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Professor Erika Young Returns to the Biology Department
(August 2011)

Photo of Erika YoungProfessor Erika Young returned to teach in the Biology Department, this fall, after a three-year hiatus. With a new Master's degree in hand, she initially joined the Biology faculty in 2005. In May 2008, she resigned her position to pursue a predoctoral fellowship in marine sciences at the UNC Institute of Marine Sciences in Morehead City, which was sponsored by the Alliance for Graduate Education and the Professoriate (AGEP). She Photo of Erika Young with fish netreceived a Native American Incentive grant in the fall of 2008, whereby she promptly began doctoral coursework in the Marine Science Department at UNC-Chapel Hill. Upon completing the coursework in spring 2009, she relocated to Morehead City, where she would undertake research and work in the laboratories at the UNC Institute of Marine Sciences.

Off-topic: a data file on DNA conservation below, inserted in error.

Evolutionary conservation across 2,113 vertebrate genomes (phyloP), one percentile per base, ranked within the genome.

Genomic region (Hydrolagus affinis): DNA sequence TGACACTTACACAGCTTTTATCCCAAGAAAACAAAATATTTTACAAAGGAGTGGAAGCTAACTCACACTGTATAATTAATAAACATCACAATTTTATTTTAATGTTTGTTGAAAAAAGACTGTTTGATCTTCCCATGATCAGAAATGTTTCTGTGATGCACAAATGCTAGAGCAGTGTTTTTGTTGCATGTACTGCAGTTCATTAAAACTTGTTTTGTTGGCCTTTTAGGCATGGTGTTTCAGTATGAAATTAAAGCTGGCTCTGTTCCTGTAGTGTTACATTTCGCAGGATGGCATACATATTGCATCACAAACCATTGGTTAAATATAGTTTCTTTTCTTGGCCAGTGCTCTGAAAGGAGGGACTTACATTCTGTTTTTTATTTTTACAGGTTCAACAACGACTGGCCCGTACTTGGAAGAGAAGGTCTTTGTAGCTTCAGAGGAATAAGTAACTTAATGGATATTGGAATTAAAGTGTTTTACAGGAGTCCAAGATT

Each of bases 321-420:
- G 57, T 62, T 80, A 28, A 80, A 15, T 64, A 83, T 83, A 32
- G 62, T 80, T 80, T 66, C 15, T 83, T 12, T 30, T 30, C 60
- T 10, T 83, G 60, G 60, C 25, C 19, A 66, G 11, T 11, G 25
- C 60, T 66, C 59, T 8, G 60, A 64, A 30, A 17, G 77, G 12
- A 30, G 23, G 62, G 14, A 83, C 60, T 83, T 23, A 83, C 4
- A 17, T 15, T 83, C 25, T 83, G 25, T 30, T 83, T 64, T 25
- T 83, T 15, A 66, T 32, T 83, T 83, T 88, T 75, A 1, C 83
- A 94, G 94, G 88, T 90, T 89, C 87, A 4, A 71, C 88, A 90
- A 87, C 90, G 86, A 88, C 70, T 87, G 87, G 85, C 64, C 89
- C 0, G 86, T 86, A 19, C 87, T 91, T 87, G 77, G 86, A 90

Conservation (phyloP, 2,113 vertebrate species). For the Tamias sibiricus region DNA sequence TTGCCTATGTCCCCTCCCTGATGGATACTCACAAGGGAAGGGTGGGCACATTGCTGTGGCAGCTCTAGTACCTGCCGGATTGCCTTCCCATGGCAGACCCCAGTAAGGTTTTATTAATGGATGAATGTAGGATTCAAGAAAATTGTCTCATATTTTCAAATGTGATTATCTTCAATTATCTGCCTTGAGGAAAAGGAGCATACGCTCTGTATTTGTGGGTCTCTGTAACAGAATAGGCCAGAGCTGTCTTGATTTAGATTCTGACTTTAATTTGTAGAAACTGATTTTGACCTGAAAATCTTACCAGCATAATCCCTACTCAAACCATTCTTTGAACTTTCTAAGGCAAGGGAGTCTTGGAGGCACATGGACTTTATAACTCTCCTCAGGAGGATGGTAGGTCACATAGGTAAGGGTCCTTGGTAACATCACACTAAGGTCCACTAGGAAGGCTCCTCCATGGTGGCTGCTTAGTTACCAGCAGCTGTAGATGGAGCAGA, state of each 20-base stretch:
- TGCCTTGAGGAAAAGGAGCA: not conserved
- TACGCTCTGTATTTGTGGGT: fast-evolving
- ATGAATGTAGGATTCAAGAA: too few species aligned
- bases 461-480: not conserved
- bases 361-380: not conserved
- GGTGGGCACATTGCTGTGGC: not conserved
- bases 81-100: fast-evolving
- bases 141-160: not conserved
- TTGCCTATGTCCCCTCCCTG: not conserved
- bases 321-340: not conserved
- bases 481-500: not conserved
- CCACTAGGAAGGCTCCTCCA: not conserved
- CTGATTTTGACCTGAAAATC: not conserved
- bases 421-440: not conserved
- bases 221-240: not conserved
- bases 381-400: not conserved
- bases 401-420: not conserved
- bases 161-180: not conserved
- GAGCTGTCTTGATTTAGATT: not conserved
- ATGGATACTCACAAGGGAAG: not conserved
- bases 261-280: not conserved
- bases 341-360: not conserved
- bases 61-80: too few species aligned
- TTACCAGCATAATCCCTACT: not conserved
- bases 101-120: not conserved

Photo of Erika Young with a fish netYoung studied the effects of bulkheading on salt marshes, and she assessed the role of oysters in maintaining healthy marsh ecosystems by sampling nektonic species and by observing marsh birds. In the laboratory, she experimentally examined the effects of oyster biodeposits and the ecological role of oysters in marsh ecosystem services.


As a UNCP alumna, Young’s connections to the Biology Department reach back into time, much earlier than her first teaching position in 2005. As the former Erika Yates, she earned a Bachelor of Science degree in Biology (with tracks in Zoology, Botany, and Environmental Biology) in the year 2000.

The new graduate was accepted into Graduate School at Western Carolina University, where she studied dragonflies, and in 2003, she received a Master’s degree, having completed the thesis --- Observations on the Odonata of a Stream Bog Complex in Panthertown Valley, North Carolina.


Professor Young is currently teaching BIO and BIOL 1000 Principles of Photo of Erika Young viewing marsh birdsBiology and Lab and also BIO 1020 General Zoology for the Department of Biology. She will teach these same courses in the spring of 2012, plus the new course for non-majors -- BIO 1060 Exploring Life’s Diversity.

 

 

Photo of Erika Young holding a large fish
It’s good to have you back, Professor Young.

 

 

 

 

 

 

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Updated: Thursday, September 29, 2011

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